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Latino support surges for Obama, but will it hold?

June 27, 2012|By Alana Semuels
  • President Obama speaks during a campaign fundraising concert in Miami Beach.
President Obama speaks during a campaign fundraising concert in Miami… (Lynne Sladky / Associated…)

Latino voters still strongly favor President Obama in November's election, two new polls say, but their level of enthusiasm is unclear, a data point that will probably redouble campaign efforts to rally Latino voters.

The president's announcement June 15 that he would allow undocumented immigrants who came to the U.S. as children to stay in the country, provided they meet certain criteria, created a big bump in support among Latinos, according to a poll released Wednesday by Latino Decisions and the left-leaning group America's Voice. The poll, which surveyed registered Latino voters in the battleground states of Colorado, Florida, Nevada and Virginia -- along with Arizona, which the president hopes to put in play -- found that Obama leads Romney by 63% to 27% in those states.

Enthusiasm also ticked up after last week's announcement, according to that poll. In November 2011, 47% of Latino voters were "very enthusiastic" abut supporting the president, while now 60% are very enthusiastic about voting in November.

"The question will be whether that continues in the next weeks and months and into the election date," said Matt Barreto, co-founder of Latino Decisions and a professor at the University of Washington.

A separate poll conducted by the Wall Street Journal/NBC News and Telemundo found that while Obama leads Romney 66% to 26% among Latino voters, enthusiasm is down.

That poll asked Latino voters how interested they are in November's election on a scale of 1 to 10, and added up those who rated themselves asĀ  8, 9, and 10 to measure how many Latinos would probably vote in the fall. Only two-thirds of Latinos surveyed said they were very interested in the contest, down from 68% last month. The same poll found that 80% of all adults consider themselves in the 8, 9 or 10 category and that 89% of tea party supporters are in that category. Still, 57% of Latinos said they were more enthusiastic about voting in this election than in previous ones.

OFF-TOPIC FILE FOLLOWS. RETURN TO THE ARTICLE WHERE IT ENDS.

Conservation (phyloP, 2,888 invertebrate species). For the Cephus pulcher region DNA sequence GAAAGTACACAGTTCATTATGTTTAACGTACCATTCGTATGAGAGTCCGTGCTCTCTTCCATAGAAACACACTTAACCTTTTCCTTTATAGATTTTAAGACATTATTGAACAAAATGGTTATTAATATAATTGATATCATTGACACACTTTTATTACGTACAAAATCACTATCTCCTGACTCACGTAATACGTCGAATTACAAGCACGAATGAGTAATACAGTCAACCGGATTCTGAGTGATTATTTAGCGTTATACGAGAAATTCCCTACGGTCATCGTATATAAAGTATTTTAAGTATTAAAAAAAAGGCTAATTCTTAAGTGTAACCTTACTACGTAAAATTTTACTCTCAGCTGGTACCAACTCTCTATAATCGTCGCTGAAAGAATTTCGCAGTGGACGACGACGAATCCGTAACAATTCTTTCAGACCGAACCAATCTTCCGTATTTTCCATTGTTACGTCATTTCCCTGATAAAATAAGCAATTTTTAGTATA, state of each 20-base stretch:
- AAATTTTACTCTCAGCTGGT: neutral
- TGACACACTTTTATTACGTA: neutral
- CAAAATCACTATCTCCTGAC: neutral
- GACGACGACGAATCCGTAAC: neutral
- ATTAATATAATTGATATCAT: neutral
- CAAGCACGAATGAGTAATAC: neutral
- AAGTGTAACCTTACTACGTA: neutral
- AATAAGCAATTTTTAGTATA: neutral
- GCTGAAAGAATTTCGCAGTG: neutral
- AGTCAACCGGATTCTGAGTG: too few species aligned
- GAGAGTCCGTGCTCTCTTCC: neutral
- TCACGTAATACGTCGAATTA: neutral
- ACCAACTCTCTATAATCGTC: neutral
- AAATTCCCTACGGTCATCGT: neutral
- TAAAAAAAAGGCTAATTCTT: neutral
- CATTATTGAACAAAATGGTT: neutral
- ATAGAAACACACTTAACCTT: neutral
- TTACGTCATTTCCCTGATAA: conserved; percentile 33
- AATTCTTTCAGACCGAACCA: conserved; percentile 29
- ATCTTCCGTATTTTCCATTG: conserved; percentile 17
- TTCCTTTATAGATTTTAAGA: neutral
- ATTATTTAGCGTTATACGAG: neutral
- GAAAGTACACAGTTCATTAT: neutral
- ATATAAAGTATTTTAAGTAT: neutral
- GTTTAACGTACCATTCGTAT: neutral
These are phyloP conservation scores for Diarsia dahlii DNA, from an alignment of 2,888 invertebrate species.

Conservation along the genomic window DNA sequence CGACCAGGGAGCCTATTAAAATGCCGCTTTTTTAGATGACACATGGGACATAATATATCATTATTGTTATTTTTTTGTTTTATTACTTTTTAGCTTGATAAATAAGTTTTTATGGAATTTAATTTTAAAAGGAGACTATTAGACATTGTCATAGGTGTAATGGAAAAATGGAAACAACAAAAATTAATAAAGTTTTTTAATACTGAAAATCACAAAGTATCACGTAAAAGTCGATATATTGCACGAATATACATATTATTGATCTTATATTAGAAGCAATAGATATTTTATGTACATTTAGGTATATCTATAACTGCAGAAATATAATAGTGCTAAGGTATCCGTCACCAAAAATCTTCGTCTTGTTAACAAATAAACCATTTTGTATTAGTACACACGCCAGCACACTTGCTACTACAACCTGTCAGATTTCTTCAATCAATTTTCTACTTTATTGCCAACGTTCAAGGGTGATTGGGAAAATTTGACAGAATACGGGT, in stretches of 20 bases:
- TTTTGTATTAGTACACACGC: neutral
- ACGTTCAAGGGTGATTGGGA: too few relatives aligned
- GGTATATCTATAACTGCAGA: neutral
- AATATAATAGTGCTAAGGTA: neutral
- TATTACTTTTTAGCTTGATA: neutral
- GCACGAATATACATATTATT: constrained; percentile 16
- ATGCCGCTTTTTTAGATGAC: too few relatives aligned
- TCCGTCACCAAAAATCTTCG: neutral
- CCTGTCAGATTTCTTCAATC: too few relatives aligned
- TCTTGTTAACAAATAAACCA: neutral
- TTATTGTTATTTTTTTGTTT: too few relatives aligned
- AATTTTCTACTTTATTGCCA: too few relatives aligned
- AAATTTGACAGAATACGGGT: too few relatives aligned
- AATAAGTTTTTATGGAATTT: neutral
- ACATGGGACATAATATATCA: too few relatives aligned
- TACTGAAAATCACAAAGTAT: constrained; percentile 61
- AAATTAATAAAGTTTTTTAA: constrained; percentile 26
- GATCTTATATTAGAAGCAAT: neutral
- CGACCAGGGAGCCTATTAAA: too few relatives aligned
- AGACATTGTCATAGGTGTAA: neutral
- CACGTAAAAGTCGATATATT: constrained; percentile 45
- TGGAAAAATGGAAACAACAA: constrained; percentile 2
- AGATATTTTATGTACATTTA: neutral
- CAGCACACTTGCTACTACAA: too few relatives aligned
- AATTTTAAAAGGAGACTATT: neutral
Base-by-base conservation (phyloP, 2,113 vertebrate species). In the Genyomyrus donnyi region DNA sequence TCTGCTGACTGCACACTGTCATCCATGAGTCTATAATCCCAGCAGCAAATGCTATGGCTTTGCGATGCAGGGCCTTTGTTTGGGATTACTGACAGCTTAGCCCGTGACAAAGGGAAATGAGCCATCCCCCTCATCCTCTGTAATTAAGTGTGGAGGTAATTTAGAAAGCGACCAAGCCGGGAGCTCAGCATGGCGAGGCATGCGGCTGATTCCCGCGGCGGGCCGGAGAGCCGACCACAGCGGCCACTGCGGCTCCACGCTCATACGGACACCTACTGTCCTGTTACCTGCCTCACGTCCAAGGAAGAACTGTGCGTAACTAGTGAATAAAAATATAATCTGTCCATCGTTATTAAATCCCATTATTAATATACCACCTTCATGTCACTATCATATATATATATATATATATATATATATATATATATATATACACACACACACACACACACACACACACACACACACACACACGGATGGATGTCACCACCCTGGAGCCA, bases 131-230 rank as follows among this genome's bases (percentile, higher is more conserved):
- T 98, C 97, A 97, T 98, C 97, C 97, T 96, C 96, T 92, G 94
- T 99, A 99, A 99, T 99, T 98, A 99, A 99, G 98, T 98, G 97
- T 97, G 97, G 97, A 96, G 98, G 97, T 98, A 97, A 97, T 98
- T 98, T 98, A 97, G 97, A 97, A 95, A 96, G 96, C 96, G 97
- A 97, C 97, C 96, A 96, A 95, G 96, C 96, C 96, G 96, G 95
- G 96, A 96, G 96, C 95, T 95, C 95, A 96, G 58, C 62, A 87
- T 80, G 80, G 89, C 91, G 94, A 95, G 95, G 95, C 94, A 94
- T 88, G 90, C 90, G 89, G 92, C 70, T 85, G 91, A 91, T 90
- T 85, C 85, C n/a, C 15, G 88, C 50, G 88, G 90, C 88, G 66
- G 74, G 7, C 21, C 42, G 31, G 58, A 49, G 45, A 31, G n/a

That WSJ/NBC/Telemundo poll also found that Latinos support Obama on other issues besides immigration. Nearly three-quarters of Latinos said the president inherited the economic situation, as opposed to 60% of all respondents; 64% said they thought the government should do more to help, compared with 49% of all respondents.

On the enthusiasm divide, Barreto, of Latino Decisions, said that asking voters to rate their enthusiasm isn't always the most successful polling method, and that wording matters in polls.

He also pointed out that his pollsters were in the field in the battleground states before and after Obama's immigration announcement, giving them a unique perspective on how Latino opinions changed after June 15. The WSJ/NBC/Telemundo poll was conducted after the announcement, from June 20-24.

The Latino Decisions poll shows big bumps to Obama in battleground states such as Florida, where it found Obama leads Romney by a margin of 53% to 37% among registered Latino voters. That's up from the 50% to 40% margin he held over Romney in Florida in January. Latinos favor Obama to Romney by the biggest margin in Arizona, 74% to 18%. While the state is still heavily Republican, the immigration law put in place by Gov. Jan Brewer -- and mostly overturned earlier this week by the Supreme Court -- has rallied Latinos against the Republican Party. While John McCain won the state by 9 points in 2008, the Obama campaign still hopes to capture it with the help of the Latino vote. The Democratic presidential nominee last won the state in 1996.

The outcome in the election in battleground states could very much depend on Latino voter turnout. In Nevada's 2010 election, Harry Reid won a tough reelection fight thanks in part to Latino turnout. Latino Decisions also put together an interactive map showing who would win different states depending on the level of Latino turnout. The map shows that high Latino turnout could tip states such as Florida, Nevada and Virginia to Obama.

alana.semuels@latimes.com

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